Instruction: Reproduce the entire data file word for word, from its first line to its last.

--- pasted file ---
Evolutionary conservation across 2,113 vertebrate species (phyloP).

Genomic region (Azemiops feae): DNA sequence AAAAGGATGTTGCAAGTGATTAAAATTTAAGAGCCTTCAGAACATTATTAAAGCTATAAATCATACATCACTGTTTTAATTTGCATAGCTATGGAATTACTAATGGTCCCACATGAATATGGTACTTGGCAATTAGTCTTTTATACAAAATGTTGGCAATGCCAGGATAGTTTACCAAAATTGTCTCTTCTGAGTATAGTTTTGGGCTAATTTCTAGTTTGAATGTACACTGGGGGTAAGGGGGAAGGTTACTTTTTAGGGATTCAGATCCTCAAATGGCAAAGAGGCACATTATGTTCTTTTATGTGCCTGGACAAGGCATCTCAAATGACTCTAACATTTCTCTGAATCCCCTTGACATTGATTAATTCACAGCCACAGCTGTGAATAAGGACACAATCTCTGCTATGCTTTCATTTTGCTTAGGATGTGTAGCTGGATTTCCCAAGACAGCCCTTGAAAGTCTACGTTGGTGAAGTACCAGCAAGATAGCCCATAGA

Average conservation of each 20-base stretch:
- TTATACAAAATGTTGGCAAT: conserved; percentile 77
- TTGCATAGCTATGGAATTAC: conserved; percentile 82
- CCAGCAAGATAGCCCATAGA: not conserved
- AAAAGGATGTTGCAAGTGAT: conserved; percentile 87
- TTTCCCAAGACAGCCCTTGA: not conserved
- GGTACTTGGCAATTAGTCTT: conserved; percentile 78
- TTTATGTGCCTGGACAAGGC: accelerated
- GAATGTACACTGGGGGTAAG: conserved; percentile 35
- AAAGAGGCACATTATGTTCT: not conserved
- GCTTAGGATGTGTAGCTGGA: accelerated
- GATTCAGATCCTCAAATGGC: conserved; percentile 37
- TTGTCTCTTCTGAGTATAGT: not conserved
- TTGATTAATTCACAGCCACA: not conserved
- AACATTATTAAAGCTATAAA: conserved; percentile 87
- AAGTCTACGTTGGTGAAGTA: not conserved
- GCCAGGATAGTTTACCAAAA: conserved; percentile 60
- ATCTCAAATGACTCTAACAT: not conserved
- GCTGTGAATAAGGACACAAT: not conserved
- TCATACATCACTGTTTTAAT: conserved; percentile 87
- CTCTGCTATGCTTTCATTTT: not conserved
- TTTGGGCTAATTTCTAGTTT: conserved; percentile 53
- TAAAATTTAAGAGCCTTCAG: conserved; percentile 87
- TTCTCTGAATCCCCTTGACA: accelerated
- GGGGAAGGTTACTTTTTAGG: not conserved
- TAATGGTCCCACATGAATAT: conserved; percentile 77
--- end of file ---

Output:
Evolutionary conservation across 2,113 vertebrate species (phyloP).

Genomic region (Azemiops feae): DNA sequence AAAAGGATGTTGCAAGTGATTAAAATTTAAGAGCCTTCAGAACATTATTAAAGCTATAAATCATACATCACTGTTTTAATTTGCATAGCTATGGAATTACTAATGGTCCCACATGAATATGGTACTTGGCAATTAGTCTTTTATACAAAATGTTGGCAATGCCAGGATAGTTTACCAAAATTGTCTCTTCTGAGTATAGTTTTGGGCTAATTTCTAGTTTGAATGTACACTGGGGGTAAGGGGGAAGGTTACTTTTTAGGGATTCAGATCCTCAAATGGCAAAGAGGCACATTATGTTCTTTTATGTGCCTGGACAAGGCATCTCAAATGACTCTAACATTTCTCTGAATCCCCTTGACATTGATTAATTCACAGCCACAGCTGTGAATAAGGACACAATCTCTGCTATGCTTTCATTTTGCTTAGGATGTGTAGCTGGATTTCCCAAGACAGCCCTTGAAAGTCTACGTTGGTGAAGTACCAGCAAGATAGCCCATAGA

Average conservation of each 20-base stretch:
- TTATACAAAATGTTGGCAAT: conserved; percentile 77
- TTGCATAGCTATGGAATTAC: conserved; percentile 82
- CCAGCAAGATAGCCCATAGA: not conserved
- AAAAGGATGTTGCAAGTGAT: conserved; percentile 87
- TTTCCCAAGACAGCCCTTGA: not conserved
- GGTACTTGGCAATTAGTCTT: conserved; percentile 78
- TTTATGTGCCTGGACAAGGC: accelerated
- GAATGTACACTGGGGGTAAG: conserved; percentile 35
- AAAGAGGCACATTATGTTCT: not conserved
- GCTTAGGATGTGTAGCTGGA: accelerated
- GATTCAGATCCTCAAATGGC: conserved; percentile 37
- TTGTCTCTTCTGAGTATAGT: not conserved
- TTGATTAATTCACAGCCACA: not conserved
- AACATTATTAAAGCTATAAA: conserved; percentile 87
- AAGTCTACGTTGGTGAAGTA: not conserved
- GCCAGGATAGTTTACCAAAA: conserved; percentile 60
- ATCTCAAATGACTCTAACAT: not conserved
- GCTGTGAATAAGGACACAAT: not conserved
- TCATACATCACTGTTTTAAT: conserved; percentile 87
- CTCTGCTATGCTTTCATTTT: not conserved
- TTTGGGCTAATTTCTAGTTT: conserved; percentile 53
- TAAAATTTAAGAGCCTTCAG: conserved; percentile 87
- TTCTCTGAATCCCCTTGACA: accelerated
- GGGGAAGGTTACTTTTTAGG: not conserved
- TAATGGTCCCACATGAATAT: conserved; percentile 77